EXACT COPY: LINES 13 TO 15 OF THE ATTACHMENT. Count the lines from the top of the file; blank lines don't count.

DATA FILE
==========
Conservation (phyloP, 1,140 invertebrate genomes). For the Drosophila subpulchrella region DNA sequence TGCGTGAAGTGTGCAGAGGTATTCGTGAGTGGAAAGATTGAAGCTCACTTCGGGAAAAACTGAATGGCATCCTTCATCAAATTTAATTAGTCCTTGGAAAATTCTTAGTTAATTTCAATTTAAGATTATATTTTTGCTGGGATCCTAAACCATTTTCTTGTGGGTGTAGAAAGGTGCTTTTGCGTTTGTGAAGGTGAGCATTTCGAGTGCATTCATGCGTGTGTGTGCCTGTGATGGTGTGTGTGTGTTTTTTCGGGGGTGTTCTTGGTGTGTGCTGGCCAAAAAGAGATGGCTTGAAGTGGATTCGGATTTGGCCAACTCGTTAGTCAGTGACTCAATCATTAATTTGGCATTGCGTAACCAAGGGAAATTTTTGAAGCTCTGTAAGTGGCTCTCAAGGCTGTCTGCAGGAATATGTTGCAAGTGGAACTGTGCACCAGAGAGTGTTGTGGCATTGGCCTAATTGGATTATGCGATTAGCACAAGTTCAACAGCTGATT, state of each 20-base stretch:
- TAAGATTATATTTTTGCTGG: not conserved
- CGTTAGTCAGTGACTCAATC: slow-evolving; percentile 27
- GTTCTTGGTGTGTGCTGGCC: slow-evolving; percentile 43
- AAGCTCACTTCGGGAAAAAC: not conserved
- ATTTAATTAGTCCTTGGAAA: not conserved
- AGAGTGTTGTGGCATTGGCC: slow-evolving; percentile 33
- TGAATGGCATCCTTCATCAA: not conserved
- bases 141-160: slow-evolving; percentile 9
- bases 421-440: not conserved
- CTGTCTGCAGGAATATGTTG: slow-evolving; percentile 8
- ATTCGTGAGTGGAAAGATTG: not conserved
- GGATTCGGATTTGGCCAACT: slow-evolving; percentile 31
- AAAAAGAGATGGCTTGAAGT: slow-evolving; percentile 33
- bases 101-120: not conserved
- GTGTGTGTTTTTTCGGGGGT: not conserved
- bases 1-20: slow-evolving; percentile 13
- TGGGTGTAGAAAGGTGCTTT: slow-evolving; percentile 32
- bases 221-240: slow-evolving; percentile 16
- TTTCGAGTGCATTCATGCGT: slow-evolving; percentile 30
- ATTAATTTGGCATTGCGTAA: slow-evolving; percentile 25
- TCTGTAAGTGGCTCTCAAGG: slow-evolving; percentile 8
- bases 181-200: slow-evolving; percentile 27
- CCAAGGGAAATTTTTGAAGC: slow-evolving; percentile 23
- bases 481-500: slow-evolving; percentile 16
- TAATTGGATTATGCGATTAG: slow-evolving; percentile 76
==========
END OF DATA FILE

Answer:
- GGATTCGGATTTGGCCAACT: slow-evolving; percentile 31
- AAAAAGAGATGGCTTGAAGT: slow-evolving; percentile 33
- bases 101-120: not conserved